Because the Byzantine Empire was what was left of the Roman Empire, this takeover also marked the final fall of the Roman Empire.

Maps Freeze Time

Historical maps are fascinating because they provide a snapshot of the world as it once was (but no longer is).

As previously mentioned, Europe’s borders were (and still are) constantly changing. And it’s interesting to look back on previous eras to remember how far we’ve come.

Subscribe to Visual Capitalist
Click for Comments

Countries

Charted: The Number of Democracies Globally

How many democracies does the world have? This visual shows the change since 1945 and the top nations becoming more (and less) democratic.

Published

on

Charted: The Number of Democracies Globally

The end of World War II in 1945 was a turning point for democracies around the world.

Before this critical turning point in geopolitics, democracies made up only a small number of the world’s countries, both legally and in practice. However, over the course of the next six decades, the number of democratic nations would more than quadruple.

Interestingly, studies have found that this trend has recently reversed as of the 2010s, with democracies and non-democracies now in a deadlock.

In this visualization, Staffan Landin uses data from V-DEM’s Electoral Democratic Index (EDI) to highlight the changing face of global politics over the past two decades and the nations that contributed the most to this change.

The Methodology

V-DEM’s EDI attempts to measure democratic development in a comprehensive way, through the contributions of 3,700 experts from countries around the world.

Instead of relying on each nation’s legally recognized system of government, the EDI analyzes the level of electoral democracy in countries on a range of indicators, including:

  • Free and fair elections
  • Rule of law
  • Alternative sources of information and association
  • Freedom of expression

Countries are assigned a score on a scale from 0 to 1, with higher scores indicating a higher level of democracy. Each is also categorized into four types of functional government, from liberal and electoral democracies to electoral and closed autocracies.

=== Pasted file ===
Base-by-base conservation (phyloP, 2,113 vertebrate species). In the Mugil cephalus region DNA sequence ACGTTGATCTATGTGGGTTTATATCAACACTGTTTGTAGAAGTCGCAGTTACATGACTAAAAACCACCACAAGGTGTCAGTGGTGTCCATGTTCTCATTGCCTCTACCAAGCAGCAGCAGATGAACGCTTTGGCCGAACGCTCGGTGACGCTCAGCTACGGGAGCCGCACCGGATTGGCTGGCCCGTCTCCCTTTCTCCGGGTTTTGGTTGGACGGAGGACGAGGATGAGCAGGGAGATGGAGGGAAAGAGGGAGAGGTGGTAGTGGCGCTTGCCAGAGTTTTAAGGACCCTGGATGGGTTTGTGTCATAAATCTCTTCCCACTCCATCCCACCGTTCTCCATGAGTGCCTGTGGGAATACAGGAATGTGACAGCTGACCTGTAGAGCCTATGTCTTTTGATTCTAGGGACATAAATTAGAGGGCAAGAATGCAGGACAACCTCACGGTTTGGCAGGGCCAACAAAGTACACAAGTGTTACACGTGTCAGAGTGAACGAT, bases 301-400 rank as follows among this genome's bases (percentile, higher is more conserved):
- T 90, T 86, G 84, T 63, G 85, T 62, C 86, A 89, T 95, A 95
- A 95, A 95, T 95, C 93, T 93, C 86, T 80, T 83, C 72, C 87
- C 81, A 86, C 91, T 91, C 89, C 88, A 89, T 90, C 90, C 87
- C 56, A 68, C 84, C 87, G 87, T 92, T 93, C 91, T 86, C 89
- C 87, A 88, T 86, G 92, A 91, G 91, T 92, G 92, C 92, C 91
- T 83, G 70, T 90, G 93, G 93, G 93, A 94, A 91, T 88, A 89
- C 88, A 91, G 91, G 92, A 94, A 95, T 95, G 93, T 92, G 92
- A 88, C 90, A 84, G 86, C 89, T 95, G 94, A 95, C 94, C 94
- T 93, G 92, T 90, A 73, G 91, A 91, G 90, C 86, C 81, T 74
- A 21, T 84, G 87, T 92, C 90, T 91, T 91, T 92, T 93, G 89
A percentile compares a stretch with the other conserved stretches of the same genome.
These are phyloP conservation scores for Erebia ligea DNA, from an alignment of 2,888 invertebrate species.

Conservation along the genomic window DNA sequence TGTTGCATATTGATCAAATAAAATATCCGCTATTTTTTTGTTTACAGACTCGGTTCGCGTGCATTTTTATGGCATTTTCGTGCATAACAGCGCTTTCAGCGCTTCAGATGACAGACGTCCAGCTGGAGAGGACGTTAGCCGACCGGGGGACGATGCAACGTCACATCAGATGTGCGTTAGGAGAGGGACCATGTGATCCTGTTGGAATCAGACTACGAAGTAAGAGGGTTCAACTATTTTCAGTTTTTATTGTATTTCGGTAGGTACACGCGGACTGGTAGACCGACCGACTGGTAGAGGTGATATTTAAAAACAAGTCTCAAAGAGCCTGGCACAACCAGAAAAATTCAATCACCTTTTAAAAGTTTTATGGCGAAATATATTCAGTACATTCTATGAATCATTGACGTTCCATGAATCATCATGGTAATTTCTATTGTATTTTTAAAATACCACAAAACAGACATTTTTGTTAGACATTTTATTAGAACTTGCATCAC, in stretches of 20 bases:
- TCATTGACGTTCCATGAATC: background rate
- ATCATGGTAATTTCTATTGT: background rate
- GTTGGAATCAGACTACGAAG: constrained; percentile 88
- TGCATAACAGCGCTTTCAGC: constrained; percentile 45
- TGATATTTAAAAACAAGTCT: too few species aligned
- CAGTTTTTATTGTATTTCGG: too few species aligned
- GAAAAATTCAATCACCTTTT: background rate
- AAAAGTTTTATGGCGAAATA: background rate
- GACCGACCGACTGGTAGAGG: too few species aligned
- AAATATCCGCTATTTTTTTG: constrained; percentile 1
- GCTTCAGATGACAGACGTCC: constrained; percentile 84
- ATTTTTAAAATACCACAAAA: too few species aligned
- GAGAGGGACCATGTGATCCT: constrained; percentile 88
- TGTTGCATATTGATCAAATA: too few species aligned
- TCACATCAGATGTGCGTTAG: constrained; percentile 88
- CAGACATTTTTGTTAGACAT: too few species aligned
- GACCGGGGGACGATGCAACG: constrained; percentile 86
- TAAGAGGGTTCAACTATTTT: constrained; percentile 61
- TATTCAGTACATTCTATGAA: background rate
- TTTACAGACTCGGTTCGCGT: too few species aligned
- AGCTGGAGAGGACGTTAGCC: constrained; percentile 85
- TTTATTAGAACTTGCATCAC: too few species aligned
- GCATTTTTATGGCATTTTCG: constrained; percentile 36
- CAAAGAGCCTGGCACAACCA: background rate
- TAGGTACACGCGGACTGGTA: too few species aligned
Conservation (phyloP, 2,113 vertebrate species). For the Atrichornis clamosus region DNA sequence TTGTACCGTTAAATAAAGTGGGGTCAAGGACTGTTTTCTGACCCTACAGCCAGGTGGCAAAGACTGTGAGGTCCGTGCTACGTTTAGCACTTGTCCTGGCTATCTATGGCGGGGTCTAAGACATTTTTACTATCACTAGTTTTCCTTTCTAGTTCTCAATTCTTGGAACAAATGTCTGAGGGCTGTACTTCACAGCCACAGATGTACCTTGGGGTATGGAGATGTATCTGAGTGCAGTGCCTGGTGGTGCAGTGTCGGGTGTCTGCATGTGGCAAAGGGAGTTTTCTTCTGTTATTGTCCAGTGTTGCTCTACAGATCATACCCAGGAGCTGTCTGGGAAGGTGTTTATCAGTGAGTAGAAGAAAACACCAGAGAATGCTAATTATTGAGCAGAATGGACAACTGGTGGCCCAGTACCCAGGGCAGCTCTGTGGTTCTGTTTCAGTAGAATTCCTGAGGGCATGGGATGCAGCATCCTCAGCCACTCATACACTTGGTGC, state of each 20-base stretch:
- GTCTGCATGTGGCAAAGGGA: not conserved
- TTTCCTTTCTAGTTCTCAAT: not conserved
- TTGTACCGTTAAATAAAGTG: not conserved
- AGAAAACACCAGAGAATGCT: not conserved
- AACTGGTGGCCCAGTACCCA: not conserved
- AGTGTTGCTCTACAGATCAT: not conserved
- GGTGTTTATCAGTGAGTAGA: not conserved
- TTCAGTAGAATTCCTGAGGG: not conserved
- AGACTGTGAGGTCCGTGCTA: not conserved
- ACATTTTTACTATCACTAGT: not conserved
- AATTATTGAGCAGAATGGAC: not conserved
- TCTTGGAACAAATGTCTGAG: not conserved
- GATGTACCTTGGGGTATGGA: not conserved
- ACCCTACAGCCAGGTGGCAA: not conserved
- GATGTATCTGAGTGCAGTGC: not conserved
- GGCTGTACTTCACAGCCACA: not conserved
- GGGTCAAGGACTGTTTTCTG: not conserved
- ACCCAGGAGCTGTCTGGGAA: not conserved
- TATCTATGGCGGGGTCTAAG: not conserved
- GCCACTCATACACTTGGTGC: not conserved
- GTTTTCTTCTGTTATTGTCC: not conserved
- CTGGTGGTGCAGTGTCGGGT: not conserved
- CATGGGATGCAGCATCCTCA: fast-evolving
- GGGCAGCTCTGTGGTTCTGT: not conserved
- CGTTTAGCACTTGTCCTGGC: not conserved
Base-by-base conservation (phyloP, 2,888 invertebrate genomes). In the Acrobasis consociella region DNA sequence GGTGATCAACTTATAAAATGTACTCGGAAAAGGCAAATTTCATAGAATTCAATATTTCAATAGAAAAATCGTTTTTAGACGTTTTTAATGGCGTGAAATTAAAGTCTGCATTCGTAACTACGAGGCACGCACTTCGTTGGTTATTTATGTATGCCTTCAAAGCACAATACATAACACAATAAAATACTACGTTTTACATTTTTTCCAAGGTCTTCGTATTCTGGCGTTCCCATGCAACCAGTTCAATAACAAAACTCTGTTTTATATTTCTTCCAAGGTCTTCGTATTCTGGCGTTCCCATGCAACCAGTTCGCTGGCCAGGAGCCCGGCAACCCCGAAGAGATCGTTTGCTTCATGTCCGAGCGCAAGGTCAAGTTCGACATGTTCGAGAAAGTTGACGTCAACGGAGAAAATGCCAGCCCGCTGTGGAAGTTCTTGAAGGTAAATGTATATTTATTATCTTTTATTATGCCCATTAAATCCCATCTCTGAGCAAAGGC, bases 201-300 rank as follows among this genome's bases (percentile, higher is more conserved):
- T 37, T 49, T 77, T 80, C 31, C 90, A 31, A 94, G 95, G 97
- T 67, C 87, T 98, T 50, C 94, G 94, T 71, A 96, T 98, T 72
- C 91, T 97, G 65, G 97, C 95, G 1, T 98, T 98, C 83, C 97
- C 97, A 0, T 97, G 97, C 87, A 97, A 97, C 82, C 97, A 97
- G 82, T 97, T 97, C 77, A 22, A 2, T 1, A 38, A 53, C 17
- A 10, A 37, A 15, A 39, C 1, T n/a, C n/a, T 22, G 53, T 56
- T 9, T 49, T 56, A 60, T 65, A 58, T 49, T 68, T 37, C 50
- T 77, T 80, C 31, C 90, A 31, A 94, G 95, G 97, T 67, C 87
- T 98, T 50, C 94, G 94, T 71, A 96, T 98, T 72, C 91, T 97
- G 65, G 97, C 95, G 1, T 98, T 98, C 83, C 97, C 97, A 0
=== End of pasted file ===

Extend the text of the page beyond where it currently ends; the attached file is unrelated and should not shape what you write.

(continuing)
Which Countries Have Declined the Most?

The EDI found that numerous countries around the world saw declines in democracy over the past two decades. Here are the 10 countries that saw the steepest decline in EDI score since 2010:

CountryDemocracy Index (2010)Democracy Index (2022)Points Lost
🇭🇺 Hungary0.800.46-34
🇵🇱 Poland0.890.59-30
🇷🇸 Serbia0.610.34-27
🇹🇷 Türkiye0.550.28-27
🇮🇳 India0.710.44-27
🇲🇱 Mali0.510.25-26
🇹🇭 Thailand0.440.20-24
🇦🇫 Afghanistan0.380.16-22
🇧🇷 Brazil0.880.66-22
🇧🇯 Benin0.640.42-22

Central and Eastern Europe was home to three of the countries seeing the largest declines in democracy. Hungary, Poland, and Serbia lead the table, with Hungary and Serbia in particular dropping below scores of 0.5.

Some of the world’s largest countries by population also decreased significantly, including India and Brazil. Across most of the top 10, the “freedom of expression” indicator was hit particularly hard, with notable increases in media censorship to be found in Afghanistan and Brazil.

Countries Becoming More Democratic

Here are the 10 countries that saw the largest increase in EDI score since 2010:

CountryDemocracy Index (2010)Democracy Index (2022)Points Gained
🇦🇲 Armenia0.340.74+40
🇫🇯 Fiji0.140.40+26
🇬🇲 The Gambia0.250.50+25
🇸🇨 Seychelles0.450.67+22
🇲🇬 Madagascar0.280.48+20
🇹🇳 Tunisia0.400.56+16
🇱🇰 Sri Lanka0.420.57+15
🇬🇼 Guinea-Bissau0.410.56+15
🇲🇩 Moldova0.590.74+15
🇳🇵 Nepal0.460.59+13

Armenia, Fiji, and Seychelles saw significant improvement in the autonomy of their electoral management bodies in the last 10 years. Partially as a result, both Armenia and Seychelles have seen their scores rise above 0.5.

The Gambia also saw great improvement across many election indicators, including the quality of voter registries, vote buying, and election violence. It was one of five African countries to make the top 10 most improved democracies.

With the total number of democracies and non-democracies almost tied over the past four years, it is hard to predict the political atmosphere in the future.

Want to know more about democracy in today’s world? Check out our global breakdown of each country’s democratic score in Mapped: The State of Global Democracy in 2022.
Continue Reading

Subscribe

Popular